Monday, 30 December 2013

Moving on - The Nico Ditch

Time for a new blog for 2014. I may post here occasionally, but the Manchester District Music Archive gives me a place to share musical memories. So take a look at The Nico Ditch. The title will be explained if you do!

Thursday, 12 December 2013


It's been a good week for music and women singers, starting with my interview with Stella Grundy on Saturday morning, a fascinating performer and writer. Then I went to our Archives+ Christmas event in the fabulous Rates Hall in the Town Hall. The lovely Manchester Community Choir performed some seasonal songs and also led the audience in a tribute to Nelson Mandela.A special shared experience. It was great to sing his praises. On Tuesday night I went to see Neko Case and her fantastic band at the Royal Northern College of Music. It was a spur of the moment, last minute, buy the ticket on the way home from work arrangement. Not only was she a treat, but she was supported by Lucy Wainwright Roche, who shared some great insights into a Wainwright family Christmas - everyone gives copies of their latest CDs , and then tries to guess who the songs are referring to! And last night I went to see the Picturehouse choir do their Christmas performance. They meet weekly at Band on the Wall and I have been curious about them for a while, not least because I miss my singing class in Bakewell now I am working in Manchester. They had invited a guest choir, WAST. That stands for Women Asylum Seekers Together. What a joyous group they were, sharing their stories through song. Nelson Mandela's praises were sung by both choirs last night too. It's been a week to experience the power of music. It's also been a reminder of how far we have come, and how far we still have to go.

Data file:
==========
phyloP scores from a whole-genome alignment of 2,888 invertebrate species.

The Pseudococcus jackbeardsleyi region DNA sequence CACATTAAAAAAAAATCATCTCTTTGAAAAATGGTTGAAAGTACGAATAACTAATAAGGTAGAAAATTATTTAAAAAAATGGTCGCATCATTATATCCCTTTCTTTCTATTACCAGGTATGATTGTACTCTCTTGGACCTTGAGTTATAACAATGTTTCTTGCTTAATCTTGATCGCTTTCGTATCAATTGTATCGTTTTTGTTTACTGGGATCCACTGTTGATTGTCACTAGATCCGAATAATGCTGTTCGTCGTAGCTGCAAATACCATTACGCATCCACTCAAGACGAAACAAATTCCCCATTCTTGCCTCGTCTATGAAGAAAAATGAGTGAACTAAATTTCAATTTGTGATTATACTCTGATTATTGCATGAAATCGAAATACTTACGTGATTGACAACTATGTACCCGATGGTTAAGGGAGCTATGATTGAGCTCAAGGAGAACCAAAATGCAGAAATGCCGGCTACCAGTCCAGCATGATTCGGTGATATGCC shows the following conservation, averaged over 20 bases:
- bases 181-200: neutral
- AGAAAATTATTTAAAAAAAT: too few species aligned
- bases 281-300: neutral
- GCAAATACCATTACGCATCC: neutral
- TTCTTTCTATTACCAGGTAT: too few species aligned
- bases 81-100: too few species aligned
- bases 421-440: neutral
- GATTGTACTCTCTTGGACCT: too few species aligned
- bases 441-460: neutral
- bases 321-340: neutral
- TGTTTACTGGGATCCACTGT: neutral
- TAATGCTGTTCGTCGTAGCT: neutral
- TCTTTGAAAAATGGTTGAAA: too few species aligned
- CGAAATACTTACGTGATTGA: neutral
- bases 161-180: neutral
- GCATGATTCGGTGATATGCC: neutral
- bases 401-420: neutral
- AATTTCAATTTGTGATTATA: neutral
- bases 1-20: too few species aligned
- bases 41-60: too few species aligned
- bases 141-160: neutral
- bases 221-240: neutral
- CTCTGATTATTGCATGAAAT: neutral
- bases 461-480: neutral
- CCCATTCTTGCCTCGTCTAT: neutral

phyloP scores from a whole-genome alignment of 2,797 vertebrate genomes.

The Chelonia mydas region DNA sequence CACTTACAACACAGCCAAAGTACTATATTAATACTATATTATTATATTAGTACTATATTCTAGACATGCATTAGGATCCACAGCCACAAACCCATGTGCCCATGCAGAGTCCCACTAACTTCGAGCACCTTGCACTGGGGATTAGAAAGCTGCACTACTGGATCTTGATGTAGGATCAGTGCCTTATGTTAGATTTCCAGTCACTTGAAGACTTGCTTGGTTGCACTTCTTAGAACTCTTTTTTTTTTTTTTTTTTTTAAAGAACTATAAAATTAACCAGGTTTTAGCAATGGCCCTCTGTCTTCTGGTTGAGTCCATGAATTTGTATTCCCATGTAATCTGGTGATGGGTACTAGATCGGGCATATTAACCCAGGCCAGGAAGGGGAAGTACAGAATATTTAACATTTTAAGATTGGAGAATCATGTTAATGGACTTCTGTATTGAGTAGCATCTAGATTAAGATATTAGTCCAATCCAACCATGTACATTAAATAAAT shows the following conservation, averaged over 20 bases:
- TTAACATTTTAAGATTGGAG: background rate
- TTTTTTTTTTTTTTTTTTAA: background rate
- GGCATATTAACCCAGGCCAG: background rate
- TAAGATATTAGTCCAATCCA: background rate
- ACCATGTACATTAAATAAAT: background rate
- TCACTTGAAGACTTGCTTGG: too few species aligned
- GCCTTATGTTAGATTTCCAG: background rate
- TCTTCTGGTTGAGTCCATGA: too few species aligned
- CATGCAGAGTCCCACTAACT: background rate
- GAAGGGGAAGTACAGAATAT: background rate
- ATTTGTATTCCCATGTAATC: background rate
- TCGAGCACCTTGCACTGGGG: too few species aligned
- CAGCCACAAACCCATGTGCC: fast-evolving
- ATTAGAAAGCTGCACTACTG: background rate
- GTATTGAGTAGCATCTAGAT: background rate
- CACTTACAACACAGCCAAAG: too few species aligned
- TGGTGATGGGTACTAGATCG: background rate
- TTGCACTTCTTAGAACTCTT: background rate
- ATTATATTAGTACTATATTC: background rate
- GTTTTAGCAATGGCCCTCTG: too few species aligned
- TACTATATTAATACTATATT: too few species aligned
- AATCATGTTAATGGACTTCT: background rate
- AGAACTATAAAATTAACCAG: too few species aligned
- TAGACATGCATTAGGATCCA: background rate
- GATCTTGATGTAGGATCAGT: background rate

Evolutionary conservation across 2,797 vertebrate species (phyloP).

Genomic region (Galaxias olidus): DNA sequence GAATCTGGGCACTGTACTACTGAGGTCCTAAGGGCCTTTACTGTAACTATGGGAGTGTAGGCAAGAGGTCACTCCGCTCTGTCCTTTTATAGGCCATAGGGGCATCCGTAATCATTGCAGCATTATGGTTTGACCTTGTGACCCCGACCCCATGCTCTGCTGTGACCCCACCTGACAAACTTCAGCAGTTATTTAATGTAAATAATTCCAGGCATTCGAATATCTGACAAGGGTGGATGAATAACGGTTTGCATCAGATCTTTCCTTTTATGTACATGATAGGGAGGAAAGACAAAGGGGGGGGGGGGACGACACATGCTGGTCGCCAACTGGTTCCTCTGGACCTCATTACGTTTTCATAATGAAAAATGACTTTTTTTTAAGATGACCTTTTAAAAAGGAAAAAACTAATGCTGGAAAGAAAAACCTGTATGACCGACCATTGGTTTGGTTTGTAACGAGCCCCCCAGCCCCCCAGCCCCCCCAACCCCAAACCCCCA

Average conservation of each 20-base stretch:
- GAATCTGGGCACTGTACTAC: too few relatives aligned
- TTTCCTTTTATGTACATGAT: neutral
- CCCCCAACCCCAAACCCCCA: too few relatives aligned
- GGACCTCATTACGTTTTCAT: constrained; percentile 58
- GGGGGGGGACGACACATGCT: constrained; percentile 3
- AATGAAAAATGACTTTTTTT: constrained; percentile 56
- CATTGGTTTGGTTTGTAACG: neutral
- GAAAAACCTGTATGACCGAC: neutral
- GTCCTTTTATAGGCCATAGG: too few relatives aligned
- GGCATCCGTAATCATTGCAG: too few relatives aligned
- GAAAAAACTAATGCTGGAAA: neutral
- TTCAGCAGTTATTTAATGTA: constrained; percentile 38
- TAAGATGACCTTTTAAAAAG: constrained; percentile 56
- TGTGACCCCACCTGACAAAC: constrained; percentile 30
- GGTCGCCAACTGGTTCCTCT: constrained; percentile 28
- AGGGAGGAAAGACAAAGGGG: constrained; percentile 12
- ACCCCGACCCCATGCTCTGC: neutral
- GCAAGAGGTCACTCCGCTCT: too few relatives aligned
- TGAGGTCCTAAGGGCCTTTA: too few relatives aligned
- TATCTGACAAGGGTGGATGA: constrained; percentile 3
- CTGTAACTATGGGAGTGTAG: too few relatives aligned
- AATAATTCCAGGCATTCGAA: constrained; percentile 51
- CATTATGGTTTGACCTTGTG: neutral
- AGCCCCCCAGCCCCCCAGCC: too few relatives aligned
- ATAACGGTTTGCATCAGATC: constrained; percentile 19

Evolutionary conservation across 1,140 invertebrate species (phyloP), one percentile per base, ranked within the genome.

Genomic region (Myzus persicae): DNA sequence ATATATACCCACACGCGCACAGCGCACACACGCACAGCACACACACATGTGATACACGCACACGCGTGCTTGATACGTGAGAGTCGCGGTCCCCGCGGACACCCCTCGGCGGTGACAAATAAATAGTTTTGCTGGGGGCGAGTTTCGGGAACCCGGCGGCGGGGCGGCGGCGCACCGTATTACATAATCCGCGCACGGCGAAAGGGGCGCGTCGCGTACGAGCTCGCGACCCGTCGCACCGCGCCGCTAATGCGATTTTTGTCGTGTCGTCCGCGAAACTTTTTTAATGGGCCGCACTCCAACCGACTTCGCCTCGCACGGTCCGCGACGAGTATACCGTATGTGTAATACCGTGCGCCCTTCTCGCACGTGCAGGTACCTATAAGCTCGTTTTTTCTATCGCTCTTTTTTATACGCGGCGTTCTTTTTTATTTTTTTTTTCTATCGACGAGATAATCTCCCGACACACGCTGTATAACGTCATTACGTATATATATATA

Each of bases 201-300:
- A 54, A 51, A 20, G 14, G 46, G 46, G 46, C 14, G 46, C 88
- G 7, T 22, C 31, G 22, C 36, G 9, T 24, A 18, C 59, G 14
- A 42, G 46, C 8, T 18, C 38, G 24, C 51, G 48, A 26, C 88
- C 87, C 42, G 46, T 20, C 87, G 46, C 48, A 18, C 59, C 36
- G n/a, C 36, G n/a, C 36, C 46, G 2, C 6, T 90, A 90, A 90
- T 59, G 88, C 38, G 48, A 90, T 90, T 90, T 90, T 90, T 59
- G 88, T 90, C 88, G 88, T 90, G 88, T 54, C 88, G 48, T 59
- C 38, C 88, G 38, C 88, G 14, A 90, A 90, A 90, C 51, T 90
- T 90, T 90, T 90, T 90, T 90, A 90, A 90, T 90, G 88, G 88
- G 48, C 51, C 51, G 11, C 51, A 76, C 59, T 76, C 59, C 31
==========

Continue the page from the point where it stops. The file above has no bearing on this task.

Sunday, 1 December 2013